“The original Irish Constitution of 1937 specifically gave constitutional protection to Jews.

This was a necessary addition to the constitution by Éamon de Valera because of the treatment of Jews in Europe at the time, particularly under Hitler…

The Dublin Jewish community arranged the planting and dedication of the Éamon de Valera Forest in Israel, near Nazareth, in recognition of his consistent support for Ireland’s Jews.”

President Higgin’s Cabinet Minister for Foreign Affairs is committing Ireland to a very public fight against anti-semitism:

It is, therefore, vital that people of good conscience heed Minister for Foreign Affairs Charlie Flanagan’s recent statement at Yad Vashem, Israel’s Holocaust memorial, when he forcefully said:

“I believe that it is essential that we redouble our efforts throughout the world to resist and combat anti-Semitism in all forms.”

On a human level it must be very hard for Jewish travelers on vacation in certain countries.

Further proof of respecting all religions and cultures can be seen in the actions of the Irish people:

Although in Ireland “there were still some smaller rallies in Dublin (about Israel’s actions in Gaza), where we spent our first couple of days before heading out to the Irish countryside.…

“Enough of this,” our 20-year-old daughter declared a few days into the trip.

“I don’t see why we can’t say we’re Israeli.

The next person who asks, I’m just going to tell them.”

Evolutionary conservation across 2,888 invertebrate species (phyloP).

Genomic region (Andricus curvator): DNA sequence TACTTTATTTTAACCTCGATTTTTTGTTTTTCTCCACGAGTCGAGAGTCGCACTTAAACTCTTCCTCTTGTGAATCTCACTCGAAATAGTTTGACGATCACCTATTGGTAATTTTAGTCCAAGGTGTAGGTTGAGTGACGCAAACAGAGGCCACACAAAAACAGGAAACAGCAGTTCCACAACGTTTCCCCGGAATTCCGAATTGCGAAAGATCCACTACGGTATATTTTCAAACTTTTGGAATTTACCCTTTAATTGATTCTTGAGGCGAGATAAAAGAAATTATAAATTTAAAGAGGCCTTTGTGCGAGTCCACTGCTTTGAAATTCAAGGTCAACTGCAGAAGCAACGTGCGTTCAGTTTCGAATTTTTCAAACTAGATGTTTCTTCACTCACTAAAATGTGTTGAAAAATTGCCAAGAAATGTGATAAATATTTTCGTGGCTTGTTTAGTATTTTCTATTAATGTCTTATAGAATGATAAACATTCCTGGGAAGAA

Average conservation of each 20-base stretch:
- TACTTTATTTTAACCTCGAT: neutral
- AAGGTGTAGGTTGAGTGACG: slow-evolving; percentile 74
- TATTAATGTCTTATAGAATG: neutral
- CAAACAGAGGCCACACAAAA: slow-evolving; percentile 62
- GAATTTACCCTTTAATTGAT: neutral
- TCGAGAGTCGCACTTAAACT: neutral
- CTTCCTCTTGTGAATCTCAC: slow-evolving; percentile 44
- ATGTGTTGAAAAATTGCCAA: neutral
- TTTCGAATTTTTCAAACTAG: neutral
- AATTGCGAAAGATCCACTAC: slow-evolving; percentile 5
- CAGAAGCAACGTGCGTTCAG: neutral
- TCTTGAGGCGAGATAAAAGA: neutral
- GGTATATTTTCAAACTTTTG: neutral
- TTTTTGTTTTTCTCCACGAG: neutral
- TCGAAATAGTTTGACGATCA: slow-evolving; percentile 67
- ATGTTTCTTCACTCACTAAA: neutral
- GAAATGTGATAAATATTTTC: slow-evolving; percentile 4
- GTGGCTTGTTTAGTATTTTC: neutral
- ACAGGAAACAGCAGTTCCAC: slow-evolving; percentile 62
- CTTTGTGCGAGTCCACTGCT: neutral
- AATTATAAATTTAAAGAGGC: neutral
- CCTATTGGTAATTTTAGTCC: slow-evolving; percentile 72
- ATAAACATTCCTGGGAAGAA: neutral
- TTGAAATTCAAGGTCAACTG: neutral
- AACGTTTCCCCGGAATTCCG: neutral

I couldn’t stop her.

She was an adult.

So what happened?

Absolutely nothing.

People nodded, said something like, “That’s interesting,”

“Hey, I know krav maga,” or “I have a cousin who visited Israel last year.”

On a personal artistic level President Higgins is a poet as much as a successful politician and has released a very serious poem, “The Prophets are Weeping,” which should be widely noticed and read in a world where information war is being waged on global proportions.

There is some public debate in Ireland as to the focus and meaning of the poem.

Independent of all that, an artistically gifted individual can often sense and capture a greater meaning for humanity then the exact time, date and meaning when they originally created their work.

“Dover Beach,” by the English Poet Mathew Arnold is a perfect example.

Tt was created around 1851.

The English, just as the Irish, have had generation after generation of truly great writers and poets.

“Dover Beach” stands the test of time as a worthy poem.

The last lines of Dover Beach were truly an ominous foreshadowing of 20th Century Wars:

“And we are here as on a darkling plain…swept with confused alarms of struggle and flight…where ignorant armies clash by night”,

In this hundred year period of commemorating WWI-the “War to end all Wars,” 1914-1918, deadly armies were clashing by night in those horrific WW I battles.

To continue the symbolism of Dover Beach to the English in WW II. the White Cliffs of Dover became both a symbolic symbol and an actual physical place where England stood defiant against the Nazis.